Spinocerebellar ataxia type 6 (SCA6) is an autosomal-dominant cerebellar ataxia that has been associated with loss of cerebellar Purkinje cells. Disease onset is typically at midlife, although it can vary widely from late teens to old age in SCA6 patients. Our study focused on an SCA6 knock-in mouse model with a hyper-expanded (84X) CAG repeat expansion that displays midlife-onset motor deficits at ∼7 months old, reminiscent of midlife-onset symptoms in SCA6 patients, although a detailed phenotypic analysis of these mice has not yet been reported. Here, we characterize the onset of motor deficits in SCA6(84Q) mice using a battery of behavioral assays to test for impairments in motor coordination, balance, and gait. We found that these mice performed normally on these assays up to and including at 6 months, but motor impairment was detected at 7 months with all motor coordination assays used, suggesting that motor deficits emerge rapidly during a narrow age window in SCA6(84Q) mice. In contrast to what is seen in SCA6 patients, the decrease in motor coordination was observed without alterations in gait. No loss of cerebellar Purkinje cells or striatal neurons were observed at 7 months, the age at which motor deficits were first detected, but significant Purkinje cell loss was observed in 2-year-old SCA6(84Q) mice, arguing that Purkinje cell death does not significantly contribute to the early stages of SCA6.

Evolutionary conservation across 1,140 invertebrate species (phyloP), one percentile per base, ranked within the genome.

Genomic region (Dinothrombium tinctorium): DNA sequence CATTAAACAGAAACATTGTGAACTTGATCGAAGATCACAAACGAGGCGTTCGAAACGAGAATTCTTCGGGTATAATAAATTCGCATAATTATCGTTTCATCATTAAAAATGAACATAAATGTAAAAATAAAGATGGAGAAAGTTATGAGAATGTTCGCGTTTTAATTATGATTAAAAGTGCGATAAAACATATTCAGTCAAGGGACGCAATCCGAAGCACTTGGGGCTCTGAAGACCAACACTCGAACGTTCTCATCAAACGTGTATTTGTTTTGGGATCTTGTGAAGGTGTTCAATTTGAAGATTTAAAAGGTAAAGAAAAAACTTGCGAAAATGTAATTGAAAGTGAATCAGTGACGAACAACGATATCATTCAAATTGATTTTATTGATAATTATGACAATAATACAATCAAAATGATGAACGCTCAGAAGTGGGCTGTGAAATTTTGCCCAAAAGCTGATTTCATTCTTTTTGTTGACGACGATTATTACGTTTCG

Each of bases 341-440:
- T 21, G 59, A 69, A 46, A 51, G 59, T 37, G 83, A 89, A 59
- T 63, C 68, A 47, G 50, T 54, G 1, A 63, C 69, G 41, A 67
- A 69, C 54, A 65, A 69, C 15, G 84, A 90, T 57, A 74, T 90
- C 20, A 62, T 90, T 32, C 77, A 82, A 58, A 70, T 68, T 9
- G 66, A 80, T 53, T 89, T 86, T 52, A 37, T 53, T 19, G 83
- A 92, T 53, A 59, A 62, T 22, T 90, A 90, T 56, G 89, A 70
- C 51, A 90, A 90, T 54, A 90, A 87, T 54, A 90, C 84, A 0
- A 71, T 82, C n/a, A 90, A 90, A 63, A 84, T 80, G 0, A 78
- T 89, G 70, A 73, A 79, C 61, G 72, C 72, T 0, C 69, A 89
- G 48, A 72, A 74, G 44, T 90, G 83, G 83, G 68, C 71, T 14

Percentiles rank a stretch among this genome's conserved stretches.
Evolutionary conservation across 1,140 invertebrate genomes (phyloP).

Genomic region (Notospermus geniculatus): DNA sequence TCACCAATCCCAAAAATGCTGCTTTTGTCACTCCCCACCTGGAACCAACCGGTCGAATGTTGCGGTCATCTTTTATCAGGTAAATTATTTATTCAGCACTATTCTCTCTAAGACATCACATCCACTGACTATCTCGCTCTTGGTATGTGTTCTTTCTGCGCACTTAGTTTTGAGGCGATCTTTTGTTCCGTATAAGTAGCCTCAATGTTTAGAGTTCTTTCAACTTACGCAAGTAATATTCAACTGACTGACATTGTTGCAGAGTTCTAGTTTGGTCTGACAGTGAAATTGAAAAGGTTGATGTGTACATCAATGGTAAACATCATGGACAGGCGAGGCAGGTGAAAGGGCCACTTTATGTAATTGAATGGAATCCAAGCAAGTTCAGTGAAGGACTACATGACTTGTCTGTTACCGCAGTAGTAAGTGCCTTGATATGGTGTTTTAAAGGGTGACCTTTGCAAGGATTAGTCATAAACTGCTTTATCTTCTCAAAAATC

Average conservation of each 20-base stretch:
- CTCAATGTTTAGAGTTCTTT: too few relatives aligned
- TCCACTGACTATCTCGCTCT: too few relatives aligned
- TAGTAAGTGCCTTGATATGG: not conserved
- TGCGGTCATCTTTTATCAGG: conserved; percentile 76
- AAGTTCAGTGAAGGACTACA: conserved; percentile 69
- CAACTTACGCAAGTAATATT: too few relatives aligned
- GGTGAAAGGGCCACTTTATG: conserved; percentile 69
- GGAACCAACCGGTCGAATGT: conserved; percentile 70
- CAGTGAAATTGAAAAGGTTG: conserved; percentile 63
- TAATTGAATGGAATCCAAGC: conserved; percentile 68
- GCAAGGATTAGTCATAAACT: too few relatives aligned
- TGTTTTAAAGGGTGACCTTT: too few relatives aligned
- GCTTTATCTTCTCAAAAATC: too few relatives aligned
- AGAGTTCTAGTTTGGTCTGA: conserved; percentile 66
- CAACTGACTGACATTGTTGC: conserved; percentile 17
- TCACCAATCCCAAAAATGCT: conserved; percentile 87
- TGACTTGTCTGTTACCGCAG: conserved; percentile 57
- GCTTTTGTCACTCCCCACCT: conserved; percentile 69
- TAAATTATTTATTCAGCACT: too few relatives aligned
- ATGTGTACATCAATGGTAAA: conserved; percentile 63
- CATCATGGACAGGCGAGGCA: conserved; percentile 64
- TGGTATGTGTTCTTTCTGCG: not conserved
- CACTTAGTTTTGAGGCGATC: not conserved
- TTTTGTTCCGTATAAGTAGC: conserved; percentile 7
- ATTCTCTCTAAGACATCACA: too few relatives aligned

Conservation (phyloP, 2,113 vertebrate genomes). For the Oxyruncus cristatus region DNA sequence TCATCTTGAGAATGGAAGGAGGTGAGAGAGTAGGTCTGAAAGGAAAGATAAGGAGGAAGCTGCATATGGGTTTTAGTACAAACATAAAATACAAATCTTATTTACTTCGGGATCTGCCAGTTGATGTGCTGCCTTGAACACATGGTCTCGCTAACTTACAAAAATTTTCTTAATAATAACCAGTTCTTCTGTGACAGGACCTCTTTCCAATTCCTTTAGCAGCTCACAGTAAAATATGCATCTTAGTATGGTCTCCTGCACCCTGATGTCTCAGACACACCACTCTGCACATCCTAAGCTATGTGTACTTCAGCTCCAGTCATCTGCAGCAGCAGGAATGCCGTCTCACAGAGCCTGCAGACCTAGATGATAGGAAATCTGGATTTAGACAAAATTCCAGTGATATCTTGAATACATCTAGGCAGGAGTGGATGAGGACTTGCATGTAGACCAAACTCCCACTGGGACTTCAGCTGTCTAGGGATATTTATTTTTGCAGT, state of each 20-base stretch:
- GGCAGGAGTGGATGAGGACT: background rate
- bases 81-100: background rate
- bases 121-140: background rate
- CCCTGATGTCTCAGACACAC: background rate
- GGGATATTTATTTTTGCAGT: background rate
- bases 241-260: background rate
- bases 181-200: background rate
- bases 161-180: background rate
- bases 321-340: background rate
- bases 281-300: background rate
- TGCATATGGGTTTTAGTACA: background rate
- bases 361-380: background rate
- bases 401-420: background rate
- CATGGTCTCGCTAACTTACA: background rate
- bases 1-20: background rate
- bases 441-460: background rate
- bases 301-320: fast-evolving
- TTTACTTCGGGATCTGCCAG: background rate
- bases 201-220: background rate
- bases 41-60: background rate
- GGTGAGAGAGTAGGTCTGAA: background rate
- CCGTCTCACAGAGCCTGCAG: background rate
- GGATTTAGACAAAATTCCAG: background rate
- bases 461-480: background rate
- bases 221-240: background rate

Keywords: Purkinje cell; ataxia: behavioral assays; cerebellum; neurodegeneration.